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Continued cleaning and consolidation on upper section of painting. Began consolidation and overpaint/varnish removal throughout top half of painting.
timeline view   simple view
Date: 2014-01-01
Continued cleaning and consolidation on upper half of painting. Significant portions of the sky and background architecture were found to be heavily overpainted (Pictured here: Ellen Nigro).
timeline view   simple view
Date: 2014-01-07
Removal of darkened, discolored overpaint and blanched varnish revealed a beautifully executed head depicting an older soldier.
timeline view   simple view
Date: 2014-01-07
Significant areas of blanched varnish were found covering sections of the flowers, particularly the green leaves that were painted using green earth or terre verte
timeline view   simple view
Date: 2014-01-07
Viewing the painting using oblique, raking light helps to illuminate areas that remain covered by the thick, glossy varnish and overpaint. In this image only Abner's head, neck, and clothing has been cleaned.
timeline view   simple view
Date: 2014-01-07
In normal visible light other details were noted during the cleaning process. Curious striations and patterns became visible throughout Abner's head and neck; upon closer inspection the team realized that the artist had made a significant change in this area of the composition. From the tiny losses in Abner's face it is possible to detect a cool, grey color coming from underlying paint layers. Read more in the Infrared Reflectography and X-Radiography sections.)
timeline view   simple view
Date: 2014-01-10
Conservators and scientists will occasionally collect tiny microscopic <a href="http://www.artcons.udel.edu/about/kress/examination-techniques-and-scientific-terms/cross-sectional-microscopy" target="_blank">samples</a> from artwork in order to obtain a better understanding of the object's restoration history as well as the original materials used by the artist(s). Samples are often taken in conspicuous areas, such as near regions of existing loss or even along outer edges of a composition. In the case of the <i>Triumph of David</i>, there were multiple old tears and losses scattered throughout the painting allowing for the collection of several paint samples. These samples are then embedded in a clear resin and polished smooth, giving a cross-section view of the paint layers from the ground up under high magnification.<br/><br/>Cross-sectional samples obtained from the "Triumph of David" were prepared by Kristen Watts and Dr. Amanda Norbutus from Villanova University's Chemistry Department. Samples were imbedded in Extec(R) polyester resin/ hardener (approximately 10/ 0.5 ml) and subsequently analyzed under high magnification using a Nikon Eclipse 80i Binocular Microscope (4x, 10x, and 20x objectives) with a Nikon X-cite(R) 120 Mercury Lamp for reflected ultraviolet light. Under ultraviolet light, the samples were viewed using a BV-2A cube (excitation wavelengths between 400 and 420/ 470 nm barrier filter). Digital images were obtained using the Digital Eclipse DXM 1200f Nikon Camera in conjunction with the Automatic Camera Tamer control software for PC systems.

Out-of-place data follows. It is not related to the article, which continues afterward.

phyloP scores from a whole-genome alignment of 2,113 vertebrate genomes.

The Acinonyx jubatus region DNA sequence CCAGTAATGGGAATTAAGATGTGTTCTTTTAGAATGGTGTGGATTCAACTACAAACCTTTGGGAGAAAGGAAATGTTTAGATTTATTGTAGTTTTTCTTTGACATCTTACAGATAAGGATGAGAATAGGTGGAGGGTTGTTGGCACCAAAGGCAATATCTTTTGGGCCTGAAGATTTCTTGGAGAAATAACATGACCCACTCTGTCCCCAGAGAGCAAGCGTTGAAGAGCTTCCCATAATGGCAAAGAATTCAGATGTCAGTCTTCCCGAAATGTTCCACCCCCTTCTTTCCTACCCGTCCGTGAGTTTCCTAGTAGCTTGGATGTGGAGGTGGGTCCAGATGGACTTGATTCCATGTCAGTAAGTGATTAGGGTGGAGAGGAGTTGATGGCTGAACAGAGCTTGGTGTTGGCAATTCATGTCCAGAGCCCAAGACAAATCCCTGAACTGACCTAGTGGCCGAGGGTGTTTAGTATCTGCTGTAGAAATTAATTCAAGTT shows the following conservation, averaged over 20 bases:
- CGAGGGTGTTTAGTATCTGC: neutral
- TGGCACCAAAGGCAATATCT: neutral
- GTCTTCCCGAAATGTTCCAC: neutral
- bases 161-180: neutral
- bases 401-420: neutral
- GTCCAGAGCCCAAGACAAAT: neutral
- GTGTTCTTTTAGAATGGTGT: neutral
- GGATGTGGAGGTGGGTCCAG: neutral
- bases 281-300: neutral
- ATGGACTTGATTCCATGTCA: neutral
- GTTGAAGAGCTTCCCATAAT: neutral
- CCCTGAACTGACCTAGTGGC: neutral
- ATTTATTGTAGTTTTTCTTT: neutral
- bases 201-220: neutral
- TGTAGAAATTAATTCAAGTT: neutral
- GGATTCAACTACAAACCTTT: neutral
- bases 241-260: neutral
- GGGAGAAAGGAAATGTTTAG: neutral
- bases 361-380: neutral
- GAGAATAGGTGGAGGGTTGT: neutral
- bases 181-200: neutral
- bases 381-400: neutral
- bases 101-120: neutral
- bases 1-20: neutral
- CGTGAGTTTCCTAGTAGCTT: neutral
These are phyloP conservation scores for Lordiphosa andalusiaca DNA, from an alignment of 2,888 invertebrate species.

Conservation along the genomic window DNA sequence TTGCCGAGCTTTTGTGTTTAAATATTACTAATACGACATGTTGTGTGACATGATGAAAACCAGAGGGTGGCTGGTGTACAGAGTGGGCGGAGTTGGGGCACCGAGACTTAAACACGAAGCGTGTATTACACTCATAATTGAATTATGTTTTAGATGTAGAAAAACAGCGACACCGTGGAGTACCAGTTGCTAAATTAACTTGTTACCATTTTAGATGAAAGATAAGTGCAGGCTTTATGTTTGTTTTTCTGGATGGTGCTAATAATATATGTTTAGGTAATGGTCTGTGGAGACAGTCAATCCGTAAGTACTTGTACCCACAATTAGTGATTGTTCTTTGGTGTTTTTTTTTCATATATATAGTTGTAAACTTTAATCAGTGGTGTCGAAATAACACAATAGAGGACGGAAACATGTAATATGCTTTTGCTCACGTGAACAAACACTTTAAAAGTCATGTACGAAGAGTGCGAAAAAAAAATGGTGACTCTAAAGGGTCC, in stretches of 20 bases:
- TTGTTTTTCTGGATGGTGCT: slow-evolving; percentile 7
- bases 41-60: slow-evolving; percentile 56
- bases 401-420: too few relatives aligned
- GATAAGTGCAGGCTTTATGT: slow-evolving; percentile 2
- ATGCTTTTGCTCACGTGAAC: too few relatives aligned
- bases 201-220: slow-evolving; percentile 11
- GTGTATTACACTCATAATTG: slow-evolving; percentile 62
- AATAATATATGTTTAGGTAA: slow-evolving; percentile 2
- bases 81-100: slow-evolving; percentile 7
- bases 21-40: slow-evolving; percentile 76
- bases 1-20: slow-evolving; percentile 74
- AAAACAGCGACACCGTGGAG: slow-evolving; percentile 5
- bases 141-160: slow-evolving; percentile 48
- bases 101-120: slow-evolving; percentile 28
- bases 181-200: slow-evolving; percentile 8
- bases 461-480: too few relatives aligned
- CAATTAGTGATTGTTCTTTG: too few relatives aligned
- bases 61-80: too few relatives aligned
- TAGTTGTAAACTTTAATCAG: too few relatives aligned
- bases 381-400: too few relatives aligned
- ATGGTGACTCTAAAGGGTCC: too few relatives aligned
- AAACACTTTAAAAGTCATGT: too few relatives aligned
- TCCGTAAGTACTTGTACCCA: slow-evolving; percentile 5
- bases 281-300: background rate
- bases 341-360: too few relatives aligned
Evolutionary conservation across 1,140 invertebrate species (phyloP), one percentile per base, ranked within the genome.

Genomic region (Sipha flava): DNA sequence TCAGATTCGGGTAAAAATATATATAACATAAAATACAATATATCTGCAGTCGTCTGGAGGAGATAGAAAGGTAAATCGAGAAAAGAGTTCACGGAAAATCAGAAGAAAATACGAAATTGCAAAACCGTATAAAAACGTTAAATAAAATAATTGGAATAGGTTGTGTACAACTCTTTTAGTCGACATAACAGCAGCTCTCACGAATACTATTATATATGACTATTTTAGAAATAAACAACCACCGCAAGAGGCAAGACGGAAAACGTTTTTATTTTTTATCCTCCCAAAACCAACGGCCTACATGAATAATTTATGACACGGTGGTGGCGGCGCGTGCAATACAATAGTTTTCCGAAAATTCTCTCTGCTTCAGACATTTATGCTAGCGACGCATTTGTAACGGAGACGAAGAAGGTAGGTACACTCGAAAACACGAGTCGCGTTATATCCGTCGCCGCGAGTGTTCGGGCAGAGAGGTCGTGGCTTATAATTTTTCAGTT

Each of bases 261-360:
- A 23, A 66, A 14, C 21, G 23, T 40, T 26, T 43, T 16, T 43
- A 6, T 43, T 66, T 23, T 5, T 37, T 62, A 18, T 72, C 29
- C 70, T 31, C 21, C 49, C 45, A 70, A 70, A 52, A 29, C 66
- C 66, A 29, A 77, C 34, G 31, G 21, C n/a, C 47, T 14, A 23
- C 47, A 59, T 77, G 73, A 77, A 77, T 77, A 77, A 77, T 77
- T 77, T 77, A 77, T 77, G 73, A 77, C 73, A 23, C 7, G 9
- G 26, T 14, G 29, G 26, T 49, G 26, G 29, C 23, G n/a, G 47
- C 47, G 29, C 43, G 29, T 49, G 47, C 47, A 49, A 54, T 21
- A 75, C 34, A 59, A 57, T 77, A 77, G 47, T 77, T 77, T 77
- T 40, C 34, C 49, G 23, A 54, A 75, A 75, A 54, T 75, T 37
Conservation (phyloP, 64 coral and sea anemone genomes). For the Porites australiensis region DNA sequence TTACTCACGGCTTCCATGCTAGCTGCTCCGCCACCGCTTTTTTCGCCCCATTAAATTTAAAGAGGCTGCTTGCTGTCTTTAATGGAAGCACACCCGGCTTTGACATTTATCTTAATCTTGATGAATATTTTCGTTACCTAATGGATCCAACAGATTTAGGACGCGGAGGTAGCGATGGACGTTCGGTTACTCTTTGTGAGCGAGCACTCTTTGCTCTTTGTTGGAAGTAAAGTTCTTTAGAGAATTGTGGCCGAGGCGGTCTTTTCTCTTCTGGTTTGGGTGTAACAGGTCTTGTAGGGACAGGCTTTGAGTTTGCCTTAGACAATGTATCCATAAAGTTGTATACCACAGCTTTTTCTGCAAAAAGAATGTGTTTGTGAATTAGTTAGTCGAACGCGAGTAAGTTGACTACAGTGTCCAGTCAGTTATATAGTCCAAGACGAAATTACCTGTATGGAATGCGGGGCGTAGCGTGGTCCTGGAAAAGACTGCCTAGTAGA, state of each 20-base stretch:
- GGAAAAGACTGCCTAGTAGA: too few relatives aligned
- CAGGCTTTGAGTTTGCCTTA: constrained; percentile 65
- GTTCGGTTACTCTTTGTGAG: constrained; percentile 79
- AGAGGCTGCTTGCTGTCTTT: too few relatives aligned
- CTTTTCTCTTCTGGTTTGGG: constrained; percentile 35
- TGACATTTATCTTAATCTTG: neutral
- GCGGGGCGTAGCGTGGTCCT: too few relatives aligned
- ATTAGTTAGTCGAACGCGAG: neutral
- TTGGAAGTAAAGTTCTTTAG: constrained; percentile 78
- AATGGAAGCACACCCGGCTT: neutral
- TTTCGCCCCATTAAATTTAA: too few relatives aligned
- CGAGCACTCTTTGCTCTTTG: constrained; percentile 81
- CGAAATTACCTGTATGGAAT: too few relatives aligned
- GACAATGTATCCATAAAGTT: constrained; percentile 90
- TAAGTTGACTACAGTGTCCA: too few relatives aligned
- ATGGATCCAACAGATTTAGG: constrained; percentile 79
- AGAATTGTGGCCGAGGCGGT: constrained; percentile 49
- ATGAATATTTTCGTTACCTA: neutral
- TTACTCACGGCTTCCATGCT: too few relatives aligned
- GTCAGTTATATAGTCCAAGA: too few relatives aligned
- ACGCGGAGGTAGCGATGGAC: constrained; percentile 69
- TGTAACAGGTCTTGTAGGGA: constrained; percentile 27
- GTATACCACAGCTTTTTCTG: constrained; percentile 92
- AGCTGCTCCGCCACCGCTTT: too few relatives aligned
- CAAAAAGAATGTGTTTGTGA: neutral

timeline view   simple view
Date: 2014-01-16
This sample was collected from the blue robe of the kneeling woman after a cleaning test was performed to remove the degraded surface coating. The red-brown ground can be seen as well as two to three layers of blue paint containing ultramarine (lapis lazuli) with small additions of lead white (visible light/100x magnification).
timeline view   simple view
Date: 2014-01-16
This sample was collected from the heavily overpainted face of the child in the bottom right corner. The red-brown ground can be seen as well as scattered remaining fragments of the original flesh paint. The thin, uppermost glaze was later confirmed to be unoriginal restoration paint (visible light/100x magnification).
timeline view   simple view
Date: 2014-01-16
This sample was collected from the pink section of the robe worn by the kneeling woman after removal of the degraded surface coating. The red-brown ground can be seen as well as two to three layers of paint; the light yellow paint may be the underlying flesh paint of the woman's back while the uppermost pink paint corresponds to the drapery (visible light/100x magnification).
timeline view   simple view
Date: 2014-01-16
This sample was collected from the elbow of the kneeling woman before removal of the discolored overpaint. The red-brown ground can be seen as well as three layers of paint; the two paint layers directly atop the ground consist of lead white, vermillion, red lake, and naples yellow and represent the original flesh tones, while the uppermost layers was later confirmed to be unoriginal restoration paint (visible light/100x magnification).
timeline view   simple view
Date: 2014-01-16